Isn’t That Massively Time Consuming?
This is where meal planning comes to the rescue. If you know what you’re going to eat ahead of time, and you know what the meals contain, then life will be much easier than weighing out a tonne of random ingredients every time you want to eat something.
You’ve got some macros, you’re armed with your phone and a food scale, and you’re ready to go. What the hell do you do now?
You have two choices – either make a plan for the day or start tracking as you go. There are plusses and minuses for both, and in the end, you’re likely to use a combination. Let’s start with planning.
Meal Planning 101
Planning your meals upfront is a great way to go if you’re just starting out. Knowing exactly what you’re going to eat the day before helps to limit decision fatigue and any stress that could possibly be caused by the idea that you’ve got to track everything you eat for the day with no idea where to start. With a few simple guidelines, you can be up and running in no time.
The first thing to consider is protein. As you can see in this article, while it isn’t really important where you end up eating your carbs and fat during the day, protein timing and distribution, at least as far as muscle gain goes, is still worth considering. For that reason, start with protein.
To go back to our example of 150g protein, 75g fat, and 300g carbs from earlier, the first thing we need to do is divide the protein up between meals. In this example, maybe you’re eating 4 meals, divided equally that’s 37.5g per meal. But let’s say you’ve heard that eating a bit more protein before the nightly fast might help with muscle growth, you might eat 30g in the first 3 meals, and save 45g for the last meal of the day to take advantage of some potential pre-bed gains.
After you’ve got a rough idea of your protein amount and how it’s distributed, you simply fill each meal out with carbs, and then fat. A good idea is to think about where you’re the hungriest during the day and eat more food there. If you wake up starving, you can consider a decent chunk of your calories going into breakfast. If you’re hungry last thing at night, eat a bigger meal then. This isn’t rocket science, although there is one little wrinkle.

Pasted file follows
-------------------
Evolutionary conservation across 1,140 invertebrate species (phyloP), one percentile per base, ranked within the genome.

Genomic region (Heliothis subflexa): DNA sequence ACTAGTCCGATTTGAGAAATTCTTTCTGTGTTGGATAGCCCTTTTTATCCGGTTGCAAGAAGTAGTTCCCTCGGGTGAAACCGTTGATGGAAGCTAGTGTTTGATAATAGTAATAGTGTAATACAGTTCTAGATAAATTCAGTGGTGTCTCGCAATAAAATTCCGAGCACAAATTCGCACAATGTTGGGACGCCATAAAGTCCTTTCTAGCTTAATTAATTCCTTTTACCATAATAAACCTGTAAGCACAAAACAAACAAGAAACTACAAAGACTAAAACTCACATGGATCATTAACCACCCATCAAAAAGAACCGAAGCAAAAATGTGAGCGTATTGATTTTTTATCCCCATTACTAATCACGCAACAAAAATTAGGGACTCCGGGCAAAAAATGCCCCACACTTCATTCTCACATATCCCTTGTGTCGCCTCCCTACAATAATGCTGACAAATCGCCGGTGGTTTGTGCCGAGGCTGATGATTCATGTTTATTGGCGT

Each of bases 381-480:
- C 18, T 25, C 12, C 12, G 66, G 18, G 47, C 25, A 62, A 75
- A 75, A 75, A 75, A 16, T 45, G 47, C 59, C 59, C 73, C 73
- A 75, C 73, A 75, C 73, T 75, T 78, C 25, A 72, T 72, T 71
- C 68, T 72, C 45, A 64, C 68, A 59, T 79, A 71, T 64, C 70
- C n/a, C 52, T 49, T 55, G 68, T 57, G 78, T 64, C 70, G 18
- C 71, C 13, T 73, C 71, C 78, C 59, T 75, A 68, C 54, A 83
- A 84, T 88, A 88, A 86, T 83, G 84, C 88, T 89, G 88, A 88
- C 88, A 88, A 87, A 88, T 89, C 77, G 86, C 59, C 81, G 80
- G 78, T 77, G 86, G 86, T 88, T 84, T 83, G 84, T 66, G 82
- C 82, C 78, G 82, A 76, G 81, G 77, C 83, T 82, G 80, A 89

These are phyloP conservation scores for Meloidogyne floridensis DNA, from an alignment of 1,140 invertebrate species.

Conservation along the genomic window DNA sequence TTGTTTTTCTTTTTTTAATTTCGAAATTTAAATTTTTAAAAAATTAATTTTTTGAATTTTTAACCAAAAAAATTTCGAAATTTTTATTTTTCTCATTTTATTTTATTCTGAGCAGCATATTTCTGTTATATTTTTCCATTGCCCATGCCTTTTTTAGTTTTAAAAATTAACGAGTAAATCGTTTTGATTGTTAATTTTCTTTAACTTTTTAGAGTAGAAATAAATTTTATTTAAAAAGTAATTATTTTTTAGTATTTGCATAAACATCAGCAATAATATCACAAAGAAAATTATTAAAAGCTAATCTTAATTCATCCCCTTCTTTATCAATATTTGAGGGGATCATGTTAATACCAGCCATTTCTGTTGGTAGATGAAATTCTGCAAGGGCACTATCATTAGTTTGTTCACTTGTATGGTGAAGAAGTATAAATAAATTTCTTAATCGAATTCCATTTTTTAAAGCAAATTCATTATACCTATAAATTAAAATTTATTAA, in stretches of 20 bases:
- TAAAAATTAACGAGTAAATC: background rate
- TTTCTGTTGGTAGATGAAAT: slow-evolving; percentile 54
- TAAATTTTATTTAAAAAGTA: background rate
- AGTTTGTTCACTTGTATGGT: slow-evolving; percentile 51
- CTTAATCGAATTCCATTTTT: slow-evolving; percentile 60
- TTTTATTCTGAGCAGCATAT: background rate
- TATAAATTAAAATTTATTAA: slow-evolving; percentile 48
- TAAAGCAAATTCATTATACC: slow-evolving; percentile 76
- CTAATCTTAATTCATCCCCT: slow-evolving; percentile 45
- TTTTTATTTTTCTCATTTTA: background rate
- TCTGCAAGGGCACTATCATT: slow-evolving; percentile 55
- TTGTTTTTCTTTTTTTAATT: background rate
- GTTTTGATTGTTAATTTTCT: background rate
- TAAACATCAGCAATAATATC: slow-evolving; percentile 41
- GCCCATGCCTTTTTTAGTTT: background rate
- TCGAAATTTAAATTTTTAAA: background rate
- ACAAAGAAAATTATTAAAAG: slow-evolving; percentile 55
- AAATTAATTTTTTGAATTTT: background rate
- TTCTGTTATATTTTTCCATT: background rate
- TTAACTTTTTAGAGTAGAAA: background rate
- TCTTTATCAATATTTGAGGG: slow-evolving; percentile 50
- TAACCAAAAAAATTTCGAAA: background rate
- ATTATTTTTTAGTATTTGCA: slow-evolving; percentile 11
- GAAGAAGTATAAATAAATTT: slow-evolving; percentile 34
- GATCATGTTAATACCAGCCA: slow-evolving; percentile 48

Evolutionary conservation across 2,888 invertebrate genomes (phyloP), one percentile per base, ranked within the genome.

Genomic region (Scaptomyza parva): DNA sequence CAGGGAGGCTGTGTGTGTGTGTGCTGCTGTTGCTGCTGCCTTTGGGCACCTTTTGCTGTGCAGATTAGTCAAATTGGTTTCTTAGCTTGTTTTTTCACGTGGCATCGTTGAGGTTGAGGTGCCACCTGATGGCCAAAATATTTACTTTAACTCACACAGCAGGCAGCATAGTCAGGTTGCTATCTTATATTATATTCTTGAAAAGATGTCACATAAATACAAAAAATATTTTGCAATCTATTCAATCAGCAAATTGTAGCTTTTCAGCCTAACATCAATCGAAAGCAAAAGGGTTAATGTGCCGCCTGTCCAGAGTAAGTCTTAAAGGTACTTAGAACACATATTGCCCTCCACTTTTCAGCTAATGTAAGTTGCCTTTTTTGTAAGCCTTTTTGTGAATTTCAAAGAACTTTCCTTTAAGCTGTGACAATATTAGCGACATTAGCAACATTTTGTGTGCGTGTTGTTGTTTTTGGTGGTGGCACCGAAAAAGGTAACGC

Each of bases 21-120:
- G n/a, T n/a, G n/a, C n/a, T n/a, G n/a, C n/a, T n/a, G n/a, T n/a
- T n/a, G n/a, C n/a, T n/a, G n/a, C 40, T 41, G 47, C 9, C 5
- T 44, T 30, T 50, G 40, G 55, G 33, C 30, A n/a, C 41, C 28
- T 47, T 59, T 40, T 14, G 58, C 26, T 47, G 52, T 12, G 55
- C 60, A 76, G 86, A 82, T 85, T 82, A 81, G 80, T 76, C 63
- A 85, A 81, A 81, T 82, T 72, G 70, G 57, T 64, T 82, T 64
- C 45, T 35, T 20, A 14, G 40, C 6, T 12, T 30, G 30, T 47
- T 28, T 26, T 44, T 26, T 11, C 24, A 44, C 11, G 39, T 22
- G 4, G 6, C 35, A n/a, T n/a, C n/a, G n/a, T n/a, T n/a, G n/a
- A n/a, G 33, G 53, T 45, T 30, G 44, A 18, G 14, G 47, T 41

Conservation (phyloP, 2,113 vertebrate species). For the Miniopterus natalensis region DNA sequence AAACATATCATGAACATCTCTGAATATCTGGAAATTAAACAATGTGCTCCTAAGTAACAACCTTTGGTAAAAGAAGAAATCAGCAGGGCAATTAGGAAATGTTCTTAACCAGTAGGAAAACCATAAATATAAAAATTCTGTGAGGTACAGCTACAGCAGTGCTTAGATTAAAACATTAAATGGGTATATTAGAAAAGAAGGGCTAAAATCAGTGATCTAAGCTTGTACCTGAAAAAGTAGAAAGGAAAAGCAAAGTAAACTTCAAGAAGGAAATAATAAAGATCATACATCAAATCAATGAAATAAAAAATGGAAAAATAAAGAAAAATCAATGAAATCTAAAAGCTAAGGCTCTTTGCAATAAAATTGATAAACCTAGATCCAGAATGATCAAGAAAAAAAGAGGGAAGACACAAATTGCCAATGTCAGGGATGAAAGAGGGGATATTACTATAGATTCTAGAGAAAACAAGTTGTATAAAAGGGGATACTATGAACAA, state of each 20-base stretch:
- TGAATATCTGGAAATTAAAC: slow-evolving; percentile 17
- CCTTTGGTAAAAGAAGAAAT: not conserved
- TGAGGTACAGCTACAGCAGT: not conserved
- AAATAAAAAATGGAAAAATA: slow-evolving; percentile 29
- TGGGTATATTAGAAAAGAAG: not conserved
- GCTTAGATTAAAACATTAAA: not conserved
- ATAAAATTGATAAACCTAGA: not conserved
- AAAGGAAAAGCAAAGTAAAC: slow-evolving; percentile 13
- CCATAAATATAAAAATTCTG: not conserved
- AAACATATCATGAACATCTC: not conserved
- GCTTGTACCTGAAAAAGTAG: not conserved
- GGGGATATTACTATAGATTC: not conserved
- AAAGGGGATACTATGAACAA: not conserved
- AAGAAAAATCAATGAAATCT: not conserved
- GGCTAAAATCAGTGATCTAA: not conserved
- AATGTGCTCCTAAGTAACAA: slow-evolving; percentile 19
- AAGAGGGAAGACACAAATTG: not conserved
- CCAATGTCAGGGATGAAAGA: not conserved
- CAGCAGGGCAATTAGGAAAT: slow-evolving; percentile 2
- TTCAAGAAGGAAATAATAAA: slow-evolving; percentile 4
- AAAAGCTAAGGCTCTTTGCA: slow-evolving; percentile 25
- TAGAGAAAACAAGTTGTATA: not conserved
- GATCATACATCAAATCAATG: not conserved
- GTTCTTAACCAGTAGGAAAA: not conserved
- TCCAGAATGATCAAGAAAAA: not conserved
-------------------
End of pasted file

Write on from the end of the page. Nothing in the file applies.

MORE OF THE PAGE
You will soon notice that different protein sources have different amounts of tag along fat and carbohydrate. The same goes with predominantly carbohydrate and fat rich foods too. It isn’t the case that a food you’d normally consider as being just carbs, like bread, for instance, will only contain carbs. The amount of protein and fat in different starches will vary greatly. This means that if you’ve divided up your protein into neat 30g amounts and then added other foods, you’ve now gone way over what you originally thought was your target protein amount.
Even if, in the scheme of things, hitting macronutrients bang on is pretty insignificant when compared to your overall energy balance, it can be a good idea to get them close while you’re learning. It just takes a bit of practice. Try undershooting your protein amounts by about 5 grams and then seeing where you are once you’ve added the other foods in.
The preferred method for many an advocate of “if it fits your macros” style eaters is just tracking as you go. It’s about as simple as it sounds, and the benefits are that you can pretty flexible as long as the total amount adds up at the end of the day. If you hate the idea of any kind of “plan”, and you don’t find this stressful at all, then this is probably the method for you. The fact that most popular apps have a barcode scanner makes tracking on the go pretty easy to do if you’re out and about and are buying predominately pre-made, packaged foods.
If again, you’re interested in maximising muscle gains, it’ll still pay to be mindful of how much protein you eat per meal. You might do well to have a minimum amount in mind that hits your leucine threshold, but you don’t have to be a geek if you don’t want to. However, if you want to be good at this way of doing things, it does take a bit of practice to make sure that a couple of common mistakes don’t occur.
If you’ve spent more than five minutes on any kind of Facebook group aimed at lifting, tracking macros, and generally getting shredded, you’ve likely seen the following types of posts:
“What do you do if you’ve hit all of your macros and it’s only 11 am?”
“What do you eat if you have 50g of fat, and 10g of carb macros left?”
The answer to both of these endlessly popular questions lies in better planning. If you find yourself in a situation like either of the above, create a meal plan and stick to that for a few days. Consistency trumps flexibility when it comes to hitting your targets. In truth, most people are likely to eat the same thing for at least a couple of meals a day, so if you’ve already got that consistency, winging it for the rest of your meals will be relatively easy.
You now know why tracking macros for a least a couple of weeks is a good idea, what kilocalories and macros actually refer to, and how to go about tracking your diet consistently. As you progress on whatever fitness journey you’re on, you can liberalise, simplify, and stop tracking altogether. For now, though, a period of being slightly OCD will likely benefit you in the long run.